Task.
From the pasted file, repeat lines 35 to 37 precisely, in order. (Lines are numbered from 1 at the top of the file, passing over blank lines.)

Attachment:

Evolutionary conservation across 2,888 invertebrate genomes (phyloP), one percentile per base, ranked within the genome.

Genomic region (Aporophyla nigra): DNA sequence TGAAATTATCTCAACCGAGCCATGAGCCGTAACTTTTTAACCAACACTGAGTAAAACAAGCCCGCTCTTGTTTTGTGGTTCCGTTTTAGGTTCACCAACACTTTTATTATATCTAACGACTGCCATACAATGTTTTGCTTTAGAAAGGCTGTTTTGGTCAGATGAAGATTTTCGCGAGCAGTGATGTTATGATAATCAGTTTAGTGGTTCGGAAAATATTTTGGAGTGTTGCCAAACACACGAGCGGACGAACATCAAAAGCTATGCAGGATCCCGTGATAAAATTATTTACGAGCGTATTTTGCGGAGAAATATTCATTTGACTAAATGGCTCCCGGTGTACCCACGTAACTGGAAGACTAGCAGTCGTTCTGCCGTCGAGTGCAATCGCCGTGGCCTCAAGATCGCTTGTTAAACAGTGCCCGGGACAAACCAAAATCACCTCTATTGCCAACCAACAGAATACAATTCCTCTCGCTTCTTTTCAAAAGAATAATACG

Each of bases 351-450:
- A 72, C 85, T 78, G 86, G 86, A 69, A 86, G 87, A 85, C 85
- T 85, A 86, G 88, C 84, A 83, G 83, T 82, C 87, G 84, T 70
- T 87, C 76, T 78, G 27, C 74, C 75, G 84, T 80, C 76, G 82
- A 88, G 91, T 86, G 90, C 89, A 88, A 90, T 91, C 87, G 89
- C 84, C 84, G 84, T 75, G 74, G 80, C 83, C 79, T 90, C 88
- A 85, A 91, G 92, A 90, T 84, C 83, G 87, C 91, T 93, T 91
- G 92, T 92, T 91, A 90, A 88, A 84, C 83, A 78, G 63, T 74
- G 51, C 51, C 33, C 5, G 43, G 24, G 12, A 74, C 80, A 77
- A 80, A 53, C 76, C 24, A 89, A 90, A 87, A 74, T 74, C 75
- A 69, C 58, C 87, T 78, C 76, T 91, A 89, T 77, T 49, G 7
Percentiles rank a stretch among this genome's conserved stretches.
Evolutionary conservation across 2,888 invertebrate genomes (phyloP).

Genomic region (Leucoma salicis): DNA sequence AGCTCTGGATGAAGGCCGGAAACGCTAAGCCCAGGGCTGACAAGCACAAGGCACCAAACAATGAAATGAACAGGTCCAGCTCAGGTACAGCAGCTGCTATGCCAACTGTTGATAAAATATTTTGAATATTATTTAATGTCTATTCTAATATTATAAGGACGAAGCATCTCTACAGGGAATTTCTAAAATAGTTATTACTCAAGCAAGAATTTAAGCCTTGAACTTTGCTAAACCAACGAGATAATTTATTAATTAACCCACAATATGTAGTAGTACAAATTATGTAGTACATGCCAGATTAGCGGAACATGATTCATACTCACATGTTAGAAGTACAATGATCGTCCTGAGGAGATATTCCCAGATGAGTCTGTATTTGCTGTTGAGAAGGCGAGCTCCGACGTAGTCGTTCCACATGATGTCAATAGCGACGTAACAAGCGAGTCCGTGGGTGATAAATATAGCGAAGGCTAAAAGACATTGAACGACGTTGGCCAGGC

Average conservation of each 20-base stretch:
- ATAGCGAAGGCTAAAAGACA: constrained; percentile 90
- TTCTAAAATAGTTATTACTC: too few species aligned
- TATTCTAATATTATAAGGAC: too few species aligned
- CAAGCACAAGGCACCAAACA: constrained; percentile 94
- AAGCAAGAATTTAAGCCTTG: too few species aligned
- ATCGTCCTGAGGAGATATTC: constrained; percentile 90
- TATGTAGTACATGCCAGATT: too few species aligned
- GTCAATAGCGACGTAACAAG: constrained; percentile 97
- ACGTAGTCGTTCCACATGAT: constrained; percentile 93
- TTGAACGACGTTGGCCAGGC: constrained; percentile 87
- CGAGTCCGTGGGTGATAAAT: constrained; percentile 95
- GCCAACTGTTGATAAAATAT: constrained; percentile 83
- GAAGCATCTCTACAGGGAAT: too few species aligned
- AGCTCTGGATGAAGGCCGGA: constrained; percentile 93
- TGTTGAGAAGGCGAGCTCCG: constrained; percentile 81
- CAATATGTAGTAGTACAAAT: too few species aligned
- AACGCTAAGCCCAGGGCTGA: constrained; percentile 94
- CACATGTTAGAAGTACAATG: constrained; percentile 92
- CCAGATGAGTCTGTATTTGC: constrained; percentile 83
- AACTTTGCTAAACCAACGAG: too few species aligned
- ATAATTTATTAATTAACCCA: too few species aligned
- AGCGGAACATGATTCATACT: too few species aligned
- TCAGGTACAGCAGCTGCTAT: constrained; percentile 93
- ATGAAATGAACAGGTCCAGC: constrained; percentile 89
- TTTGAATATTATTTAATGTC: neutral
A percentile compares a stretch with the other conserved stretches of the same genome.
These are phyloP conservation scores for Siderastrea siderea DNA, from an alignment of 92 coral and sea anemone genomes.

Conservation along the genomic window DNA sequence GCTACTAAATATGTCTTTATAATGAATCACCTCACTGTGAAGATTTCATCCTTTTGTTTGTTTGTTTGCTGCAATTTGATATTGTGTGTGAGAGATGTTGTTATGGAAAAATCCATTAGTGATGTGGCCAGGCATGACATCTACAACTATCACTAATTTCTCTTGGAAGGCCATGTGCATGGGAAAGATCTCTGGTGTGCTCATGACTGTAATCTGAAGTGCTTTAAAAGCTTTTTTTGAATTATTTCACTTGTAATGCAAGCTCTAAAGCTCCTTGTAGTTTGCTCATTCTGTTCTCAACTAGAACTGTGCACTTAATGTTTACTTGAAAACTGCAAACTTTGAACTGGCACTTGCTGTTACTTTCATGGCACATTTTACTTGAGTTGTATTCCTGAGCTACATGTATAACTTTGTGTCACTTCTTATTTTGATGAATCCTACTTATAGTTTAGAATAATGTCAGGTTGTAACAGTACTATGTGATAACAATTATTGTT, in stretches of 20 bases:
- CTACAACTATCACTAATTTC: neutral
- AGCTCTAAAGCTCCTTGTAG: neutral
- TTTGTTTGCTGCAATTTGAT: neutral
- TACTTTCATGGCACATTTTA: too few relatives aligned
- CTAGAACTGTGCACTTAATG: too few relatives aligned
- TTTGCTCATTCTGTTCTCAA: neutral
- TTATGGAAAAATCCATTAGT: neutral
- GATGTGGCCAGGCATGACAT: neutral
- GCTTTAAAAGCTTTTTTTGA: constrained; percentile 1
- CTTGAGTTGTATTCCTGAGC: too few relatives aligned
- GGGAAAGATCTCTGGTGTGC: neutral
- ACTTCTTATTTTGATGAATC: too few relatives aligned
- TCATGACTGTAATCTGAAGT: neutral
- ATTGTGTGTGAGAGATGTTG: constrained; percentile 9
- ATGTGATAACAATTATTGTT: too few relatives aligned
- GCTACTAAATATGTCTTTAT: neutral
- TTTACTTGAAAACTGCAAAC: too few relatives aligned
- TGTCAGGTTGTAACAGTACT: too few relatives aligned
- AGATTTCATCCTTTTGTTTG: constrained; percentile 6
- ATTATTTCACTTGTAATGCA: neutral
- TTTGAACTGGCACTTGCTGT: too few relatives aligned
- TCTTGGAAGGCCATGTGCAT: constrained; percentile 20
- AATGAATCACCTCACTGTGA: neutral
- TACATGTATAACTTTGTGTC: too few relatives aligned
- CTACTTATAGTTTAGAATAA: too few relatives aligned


- CACATGTTAGAAGTACAATG: constrained; percentile 92
- CCAGATGAGTCTGTATTTGC: constrained; percentile 83
- AACTTTGCTAAACCAACGAG: too few species aligned